As with the foul ball, appreciation by her for me being simply being me would never come quite that easy again. Oh, we carried on what I would guess was a typical college romance — a lot of hanging out punctuated by bouts of drama. We lasted without too much turmoil clear to the end of the following academic year, never officially breaking up as much as simply expiring. After a fashion, we just kind of ran out of things to talk about. To be fair, I wasn’t necessarily all that interesting at 19 and 20 without a baseball game in front of me. Besides, she was a senior when I was a sophomore. She was graduating and moving back to Miami. I was continuing my studies and annual Spring Training forays in Tampa-St. Pete. That was essentially that.

Her last month at school, April 1983, we did go to another baseball exhibition, the Mets versus the Yankees. It was called off on account of rain. Seemed appropriate for where we were versus one spring earlier.

We kept in touch on and off for a few years after she graduated. No real point to it. I kept in touch with everybody. We were friends, just like in the sitcoms. In my last letter to her, in the summer of ’87, I mentioned I’d met a girl I was getting pretty serious with. She wrote back to tell me not to go overboard too soon, that “we girls don’t like to be rushed.” I never bothered writing back.

Y’know, it never occurred to me until now that our first date of any measurable off-campus distance was an exhibition game, while my first date with Stephanie five years later, 1987, would be at Shea. Makes sense: Some players look good in a Florida State League ballpark in March, but the truly special ones have what it takes to make it in The Show.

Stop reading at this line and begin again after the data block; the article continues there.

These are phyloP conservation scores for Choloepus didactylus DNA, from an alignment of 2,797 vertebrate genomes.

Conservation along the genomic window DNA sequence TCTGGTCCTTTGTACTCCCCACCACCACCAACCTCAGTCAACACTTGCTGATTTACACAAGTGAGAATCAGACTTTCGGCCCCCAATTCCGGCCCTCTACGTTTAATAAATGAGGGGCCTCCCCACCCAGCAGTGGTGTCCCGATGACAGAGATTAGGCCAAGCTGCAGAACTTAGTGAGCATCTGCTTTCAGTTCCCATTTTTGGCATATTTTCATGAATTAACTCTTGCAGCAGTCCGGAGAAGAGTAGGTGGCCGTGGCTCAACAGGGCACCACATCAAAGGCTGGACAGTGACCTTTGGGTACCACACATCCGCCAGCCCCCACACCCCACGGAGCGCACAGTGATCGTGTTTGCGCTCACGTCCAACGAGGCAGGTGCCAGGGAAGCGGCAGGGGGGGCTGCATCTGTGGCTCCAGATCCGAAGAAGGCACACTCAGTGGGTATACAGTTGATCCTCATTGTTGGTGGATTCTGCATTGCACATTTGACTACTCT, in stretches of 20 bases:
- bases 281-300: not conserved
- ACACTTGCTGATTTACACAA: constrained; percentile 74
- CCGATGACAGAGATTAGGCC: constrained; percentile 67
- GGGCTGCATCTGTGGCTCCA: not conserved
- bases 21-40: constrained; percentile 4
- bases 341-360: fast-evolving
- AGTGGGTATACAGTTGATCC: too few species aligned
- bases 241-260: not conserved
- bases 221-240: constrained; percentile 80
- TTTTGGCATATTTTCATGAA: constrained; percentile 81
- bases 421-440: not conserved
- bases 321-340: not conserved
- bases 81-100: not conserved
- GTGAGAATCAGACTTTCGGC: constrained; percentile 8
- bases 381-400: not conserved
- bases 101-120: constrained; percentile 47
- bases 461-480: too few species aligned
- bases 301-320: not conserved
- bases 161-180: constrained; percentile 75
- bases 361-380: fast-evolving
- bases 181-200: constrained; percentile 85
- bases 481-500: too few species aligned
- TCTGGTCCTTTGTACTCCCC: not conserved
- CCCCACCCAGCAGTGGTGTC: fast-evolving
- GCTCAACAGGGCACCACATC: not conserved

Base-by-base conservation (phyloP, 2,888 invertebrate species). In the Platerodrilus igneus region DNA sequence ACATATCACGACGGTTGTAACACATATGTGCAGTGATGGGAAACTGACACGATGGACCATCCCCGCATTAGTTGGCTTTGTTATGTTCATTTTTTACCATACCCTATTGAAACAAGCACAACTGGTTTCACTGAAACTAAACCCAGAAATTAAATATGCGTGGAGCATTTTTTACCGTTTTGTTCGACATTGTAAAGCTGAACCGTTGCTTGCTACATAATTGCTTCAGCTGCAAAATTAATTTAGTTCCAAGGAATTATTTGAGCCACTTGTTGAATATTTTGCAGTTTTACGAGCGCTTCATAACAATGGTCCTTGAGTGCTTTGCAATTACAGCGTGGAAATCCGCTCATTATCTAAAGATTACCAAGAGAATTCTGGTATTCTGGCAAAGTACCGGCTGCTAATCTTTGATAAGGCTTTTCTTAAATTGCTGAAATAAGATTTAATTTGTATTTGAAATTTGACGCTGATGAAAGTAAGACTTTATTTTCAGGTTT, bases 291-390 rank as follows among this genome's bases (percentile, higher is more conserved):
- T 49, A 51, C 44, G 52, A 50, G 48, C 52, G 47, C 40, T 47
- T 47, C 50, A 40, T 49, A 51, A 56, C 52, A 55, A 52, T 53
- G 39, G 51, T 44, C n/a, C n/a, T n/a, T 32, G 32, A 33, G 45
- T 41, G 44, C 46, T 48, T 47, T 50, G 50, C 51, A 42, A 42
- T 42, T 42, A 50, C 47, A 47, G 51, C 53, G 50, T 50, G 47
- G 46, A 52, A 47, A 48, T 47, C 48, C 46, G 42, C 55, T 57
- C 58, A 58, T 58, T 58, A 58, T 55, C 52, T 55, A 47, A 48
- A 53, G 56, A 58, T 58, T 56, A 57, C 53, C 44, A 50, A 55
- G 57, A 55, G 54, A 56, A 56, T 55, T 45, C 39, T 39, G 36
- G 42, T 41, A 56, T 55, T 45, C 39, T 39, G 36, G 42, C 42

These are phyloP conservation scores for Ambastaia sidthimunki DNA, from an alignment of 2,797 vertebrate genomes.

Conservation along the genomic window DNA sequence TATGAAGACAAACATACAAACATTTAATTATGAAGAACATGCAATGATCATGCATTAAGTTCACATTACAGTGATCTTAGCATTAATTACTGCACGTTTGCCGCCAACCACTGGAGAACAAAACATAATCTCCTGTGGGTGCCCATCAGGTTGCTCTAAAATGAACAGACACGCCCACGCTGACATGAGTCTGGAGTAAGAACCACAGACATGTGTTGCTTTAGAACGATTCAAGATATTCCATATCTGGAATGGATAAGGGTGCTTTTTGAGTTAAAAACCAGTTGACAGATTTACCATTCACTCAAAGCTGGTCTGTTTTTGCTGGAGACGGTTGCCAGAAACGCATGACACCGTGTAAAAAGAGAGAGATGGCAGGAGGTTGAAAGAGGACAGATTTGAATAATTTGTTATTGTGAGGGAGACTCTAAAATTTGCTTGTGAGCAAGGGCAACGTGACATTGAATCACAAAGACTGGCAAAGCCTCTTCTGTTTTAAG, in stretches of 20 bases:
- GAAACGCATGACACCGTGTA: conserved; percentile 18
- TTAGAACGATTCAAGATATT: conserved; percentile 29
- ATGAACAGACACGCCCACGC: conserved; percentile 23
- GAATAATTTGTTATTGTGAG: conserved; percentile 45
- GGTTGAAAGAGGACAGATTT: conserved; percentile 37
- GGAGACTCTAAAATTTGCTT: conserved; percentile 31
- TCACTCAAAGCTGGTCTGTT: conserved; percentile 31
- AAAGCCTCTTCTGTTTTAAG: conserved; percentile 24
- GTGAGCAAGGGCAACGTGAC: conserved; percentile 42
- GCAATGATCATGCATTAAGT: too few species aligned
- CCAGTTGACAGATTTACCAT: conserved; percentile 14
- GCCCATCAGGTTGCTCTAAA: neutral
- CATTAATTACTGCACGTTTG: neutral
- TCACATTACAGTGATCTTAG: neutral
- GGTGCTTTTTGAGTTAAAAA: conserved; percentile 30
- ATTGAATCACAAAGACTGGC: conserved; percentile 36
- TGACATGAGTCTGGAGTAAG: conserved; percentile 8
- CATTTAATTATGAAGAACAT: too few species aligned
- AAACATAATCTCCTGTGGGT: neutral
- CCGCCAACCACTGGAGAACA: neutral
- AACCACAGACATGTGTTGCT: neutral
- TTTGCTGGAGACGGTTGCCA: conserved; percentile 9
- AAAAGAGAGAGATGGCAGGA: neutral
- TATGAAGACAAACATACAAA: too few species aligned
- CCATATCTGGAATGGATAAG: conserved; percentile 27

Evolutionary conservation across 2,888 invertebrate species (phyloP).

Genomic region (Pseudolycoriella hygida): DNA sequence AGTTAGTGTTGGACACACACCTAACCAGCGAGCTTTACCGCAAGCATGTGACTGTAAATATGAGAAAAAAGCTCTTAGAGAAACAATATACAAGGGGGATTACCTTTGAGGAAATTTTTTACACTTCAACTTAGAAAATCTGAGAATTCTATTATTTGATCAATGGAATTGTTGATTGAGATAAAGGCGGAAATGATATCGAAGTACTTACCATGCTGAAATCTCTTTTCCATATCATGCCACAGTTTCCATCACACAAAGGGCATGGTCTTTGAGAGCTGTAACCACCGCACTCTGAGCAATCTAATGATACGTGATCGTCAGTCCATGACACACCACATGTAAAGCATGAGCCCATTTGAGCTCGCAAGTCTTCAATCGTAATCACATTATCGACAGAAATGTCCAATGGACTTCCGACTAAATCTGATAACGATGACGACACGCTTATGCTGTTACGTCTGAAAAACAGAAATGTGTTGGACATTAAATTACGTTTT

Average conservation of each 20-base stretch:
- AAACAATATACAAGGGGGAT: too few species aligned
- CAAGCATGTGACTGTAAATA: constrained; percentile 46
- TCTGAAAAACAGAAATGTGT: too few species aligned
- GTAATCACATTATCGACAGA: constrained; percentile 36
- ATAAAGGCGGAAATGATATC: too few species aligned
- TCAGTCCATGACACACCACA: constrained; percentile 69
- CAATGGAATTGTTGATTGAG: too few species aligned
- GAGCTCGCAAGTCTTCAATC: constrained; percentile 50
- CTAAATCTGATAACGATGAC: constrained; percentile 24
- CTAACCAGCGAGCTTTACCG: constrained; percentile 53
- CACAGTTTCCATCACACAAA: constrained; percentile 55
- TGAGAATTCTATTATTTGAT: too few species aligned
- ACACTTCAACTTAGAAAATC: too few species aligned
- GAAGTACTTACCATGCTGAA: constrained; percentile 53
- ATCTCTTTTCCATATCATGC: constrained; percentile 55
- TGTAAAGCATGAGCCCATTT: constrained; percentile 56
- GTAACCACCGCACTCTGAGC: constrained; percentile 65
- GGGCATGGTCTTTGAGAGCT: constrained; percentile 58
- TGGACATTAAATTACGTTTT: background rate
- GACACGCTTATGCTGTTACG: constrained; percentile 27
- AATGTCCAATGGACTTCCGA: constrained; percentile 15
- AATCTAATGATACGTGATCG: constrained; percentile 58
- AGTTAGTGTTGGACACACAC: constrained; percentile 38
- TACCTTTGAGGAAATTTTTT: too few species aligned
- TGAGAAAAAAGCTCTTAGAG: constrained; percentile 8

Next Friday: When life begins.

4 comments to Spring Awakening

  • Anonymous

    Mr. Prince, you've done it again.
    Wonderful piece of writing, this.

  • Anonymous

    I grew up in St. Pete and went to Mets games at Al Lang. I became a Mets fan there. When the Cards trained in Al Lang the Mets practiced down the street from my middle school (and vice versa).
    The D-Rays play at Al Lang now. But, not for long.
    I'll be in St. Lucie at the end of the month and will podcast from there. I will also be at the Mets-D. Rays game at “The Trop.” If you're interested I'll send the link to my podcasts.

  • Anonymous

    You should never write letters to old girlfriends.

  • Anonymous

    Done and done.